Georgian Civilization

For the past 3,000 years Georgia has had its own delightful and distinctive civilisation. With an inspiring and varied landscape, ranging from the Alpine to the sub-tropical, the country has nurtured artists, sculptors, musicians, architects and writers in every generation of its history. Because of its location on the ancient silk road and at the cross-roads of competing empires, Georgia has absorbed and transformed the traditions of many other lands, while producing a vibrant and unique culture of its own. The nation's literary tradition, ranging from epic poetry to modern drama, is among the world's finest; and the architecture of Georgia's great churches and cathedrals as well as its mountain-top churches, and their icons and frescoes, many dating from Georgia’s golden age in the 12th century, are among the supreme achievements of Christian art.


Within a few months of gaining independence from the Soviet Union in 1991, Georgia was transformed from one of the more prosperous countries in the region to one of the poorest.

In an atmosphere of violence and chaos, the old economic system disintegrated, and with it the administration and care of Georgia's cultural heritage. Many of the country's leading scholars were forced to emigrate, or else work for tiny salaries which can be as little as $85 (or £65) per year. Many of them have left academic work for good, or taken second jobs to eke out their wages.

However deep their commitment to Georgia and its civilisation, the nation's scholars face a desperate struggle to keep themselves and their families above the poverty line. As as result, the preservation and study of Georgia's priceless frescoes, icons and paintings have been badly neglected. In many places, the nation's heritage is literally crumbling away.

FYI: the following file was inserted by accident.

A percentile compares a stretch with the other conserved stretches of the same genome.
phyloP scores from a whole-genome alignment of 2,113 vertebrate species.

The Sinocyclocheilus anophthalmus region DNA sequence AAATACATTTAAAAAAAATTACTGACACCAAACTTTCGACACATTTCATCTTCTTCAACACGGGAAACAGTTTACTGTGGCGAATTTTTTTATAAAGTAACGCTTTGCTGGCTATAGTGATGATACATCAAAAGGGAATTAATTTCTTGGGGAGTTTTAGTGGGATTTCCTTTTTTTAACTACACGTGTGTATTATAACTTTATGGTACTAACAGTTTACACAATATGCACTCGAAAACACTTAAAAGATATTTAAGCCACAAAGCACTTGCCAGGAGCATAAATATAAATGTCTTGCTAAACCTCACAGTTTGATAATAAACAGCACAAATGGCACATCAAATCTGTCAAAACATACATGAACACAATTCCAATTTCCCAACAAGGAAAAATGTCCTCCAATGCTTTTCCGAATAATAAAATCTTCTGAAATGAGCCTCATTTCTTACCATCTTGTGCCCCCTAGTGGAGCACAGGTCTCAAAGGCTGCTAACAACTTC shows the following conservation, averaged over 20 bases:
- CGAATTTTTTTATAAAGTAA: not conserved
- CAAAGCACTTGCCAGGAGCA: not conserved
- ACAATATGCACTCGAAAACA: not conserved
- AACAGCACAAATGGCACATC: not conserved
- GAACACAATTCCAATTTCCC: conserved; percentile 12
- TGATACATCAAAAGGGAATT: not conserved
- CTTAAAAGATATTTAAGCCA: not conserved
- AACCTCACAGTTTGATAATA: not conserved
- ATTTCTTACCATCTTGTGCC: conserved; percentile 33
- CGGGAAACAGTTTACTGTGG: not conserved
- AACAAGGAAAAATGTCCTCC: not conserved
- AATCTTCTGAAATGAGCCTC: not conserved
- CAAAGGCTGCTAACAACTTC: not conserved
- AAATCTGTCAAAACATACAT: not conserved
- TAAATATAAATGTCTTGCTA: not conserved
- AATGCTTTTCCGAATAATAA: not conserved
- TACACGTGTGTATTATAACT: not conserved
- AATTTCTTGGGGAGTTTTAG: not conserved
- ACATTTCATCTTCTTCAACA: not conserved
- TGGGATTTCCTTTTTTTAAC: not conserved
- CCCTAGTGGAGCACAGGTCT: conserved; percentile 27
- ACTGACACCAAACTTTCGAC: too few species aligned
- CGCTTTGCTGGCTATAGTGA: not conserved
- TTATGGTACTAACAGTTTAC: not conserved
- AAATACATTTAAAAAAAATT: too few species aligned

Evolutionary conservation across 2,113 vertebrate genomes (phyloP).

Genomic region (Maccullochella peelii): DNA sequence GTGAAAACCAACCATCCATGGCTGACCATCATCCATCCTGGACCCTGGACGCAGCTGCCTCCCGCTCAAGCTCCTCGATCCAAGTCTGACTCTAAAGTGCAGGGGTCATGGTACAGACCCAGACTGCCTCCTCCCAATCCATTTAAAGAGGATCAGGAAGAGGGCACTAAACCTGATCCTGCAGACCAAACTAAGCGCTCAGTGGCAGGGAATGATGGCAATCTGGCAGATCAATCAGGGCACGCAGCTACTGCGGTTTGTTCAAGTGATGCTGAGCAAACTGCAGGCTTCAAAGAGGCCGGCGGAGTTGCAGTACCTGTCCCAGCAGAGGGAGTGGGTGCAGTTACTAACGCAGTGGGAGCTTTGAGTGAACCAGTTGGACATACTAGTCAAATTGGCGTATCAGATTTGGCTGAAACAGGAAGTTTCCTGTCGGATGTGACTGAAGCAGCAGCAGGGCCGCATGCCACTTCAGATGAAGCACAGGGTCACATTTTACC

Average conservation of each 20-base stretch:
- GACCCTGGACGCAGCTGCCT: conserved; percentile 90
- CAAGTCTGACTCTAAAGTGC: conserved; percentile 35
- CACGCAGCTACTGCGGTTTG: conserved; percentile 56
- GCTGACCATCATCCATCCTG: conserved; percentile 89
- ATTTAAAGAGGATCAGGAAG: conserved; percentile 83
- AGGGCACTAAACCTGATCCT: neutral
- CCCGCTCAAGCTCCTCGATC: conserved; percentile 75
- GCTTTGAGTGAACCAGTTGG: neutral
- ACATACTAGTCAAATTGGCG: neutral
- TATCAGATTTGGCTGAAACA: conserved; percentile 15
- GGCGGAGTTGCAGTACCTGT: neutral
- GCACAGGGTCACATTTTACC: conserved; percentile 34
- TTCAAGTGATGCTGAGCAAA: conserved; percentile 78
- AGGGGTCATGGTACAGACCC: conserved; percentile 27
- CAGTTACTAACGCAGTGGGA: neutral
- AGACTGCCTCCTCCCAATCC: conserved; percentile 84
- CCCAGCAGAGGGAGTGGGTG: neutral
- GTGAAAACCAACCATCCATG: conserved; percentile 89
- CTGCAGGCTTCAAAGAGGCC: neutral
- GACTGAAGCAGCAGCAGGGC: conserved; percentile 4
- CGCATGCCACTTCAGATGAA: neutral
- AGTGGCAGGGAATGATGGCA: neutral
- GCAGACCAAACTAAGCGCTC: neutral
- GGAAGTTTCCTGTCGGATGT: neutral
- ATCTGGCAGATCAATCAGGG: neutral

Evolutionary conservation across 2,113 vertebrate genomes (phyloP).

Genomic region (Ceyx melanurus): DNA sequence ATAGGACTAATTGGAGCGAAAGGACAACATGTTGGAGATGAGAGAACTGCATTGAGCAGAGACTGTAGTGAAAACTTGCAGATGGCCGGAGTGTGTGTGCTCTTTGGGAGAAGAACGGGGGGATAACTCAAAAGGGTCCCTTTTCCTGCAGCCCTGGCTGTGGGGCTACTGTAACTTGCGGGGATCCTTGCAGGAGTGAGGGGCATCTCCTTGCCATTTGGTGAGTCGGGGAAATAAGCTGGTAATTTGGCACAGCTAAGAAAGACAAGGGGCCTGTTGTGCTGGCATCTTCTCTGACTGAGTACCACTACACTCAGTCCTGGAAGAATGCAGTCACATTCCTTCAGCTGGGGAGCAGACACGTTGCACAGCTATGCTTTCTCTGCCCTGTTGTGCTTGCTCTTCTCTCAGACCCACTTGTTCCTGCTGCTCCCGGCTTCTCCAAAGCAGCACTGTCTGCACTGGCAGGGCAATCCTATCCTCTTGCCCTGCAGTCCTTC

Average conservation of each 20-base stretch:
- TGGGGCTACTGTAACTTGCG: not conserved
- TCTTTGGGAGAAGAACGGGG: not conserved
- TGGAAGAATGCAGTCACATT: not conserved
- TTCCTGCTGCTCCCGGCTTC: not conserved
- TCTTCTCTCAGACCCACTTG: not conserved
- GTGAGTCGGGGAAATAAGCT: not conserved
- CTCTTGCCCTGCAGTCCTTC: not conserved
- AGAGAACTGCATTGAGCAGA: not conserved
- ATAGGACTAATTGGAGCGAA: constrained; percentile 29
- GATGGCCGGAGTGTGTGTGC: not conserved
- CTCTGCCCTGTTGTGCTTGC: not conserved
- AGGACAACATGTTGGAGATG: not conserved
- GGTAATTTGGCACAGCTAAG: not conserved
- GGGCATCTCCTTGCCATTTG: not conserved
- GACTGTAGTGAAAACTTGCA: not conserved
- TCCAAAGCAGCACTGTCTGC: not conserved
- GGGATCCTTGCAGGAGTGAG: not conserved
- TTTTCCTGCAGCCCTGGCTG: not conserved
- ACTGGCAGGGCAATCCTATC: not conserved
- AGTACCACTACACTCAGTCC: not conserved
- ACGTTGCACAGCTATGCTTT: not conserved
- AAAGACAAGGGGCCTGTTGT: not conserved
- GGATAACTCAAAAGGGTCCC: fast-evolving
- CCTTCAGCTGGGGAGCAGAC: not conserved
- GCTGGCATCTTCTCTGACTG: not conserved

The hostilities between Georgia and Russia which broke out in August 2008 constituted another major setback. FaRiG has however pledged to continue its work.

FaRiG's Work

FaRiG is a British charity which gives grants to Georgian scholars for their research and publishes the results in Britain. Here are examples of grants we have given:

  • Icon painting changes style very slowly. But in about 1600 a complete change of style occurred, based on hitherto unknown foreign influences. Art history sets a large question-mark over what these influences may have been. FaRiG has given a grant to Dr Mzia Janjalia and Nana Kuprashvili to search for the answer. We aim to increase such grants.
  • FaRiG has given a grant to Nr Nino Kebuladze of the S Janashia Museum of Georgia for the purchase of a digital microscope camera which she is using in her conservation, publications and teaching work for the Museum and the Anglo-Georgian Expedition to Nokalakevi.

Ready to help?

For the funds which individual and charities have entrusted to FaRiG we are extremely grateful. The latest large gift was from the Walter Guinness Charitable Trust. Grants have also been made by Rothschild Foundation and British Georgian Society.

Every four months, and at the end of the project, the scholars are required to give a detailed account of the expenditure of the grant. English charity regulations require FaRiG to provide a full annual account.

The few projects so far have cost FaRiG less than £18,000 but these relatively small amounts of money are received as a life-line by the Georgian scholars, who see the presentation of their culture as tantamount to the preservation of their own national survival.

As friends of Georgia we would like to encourage their work in preserving one of the threatened civilisations of the world.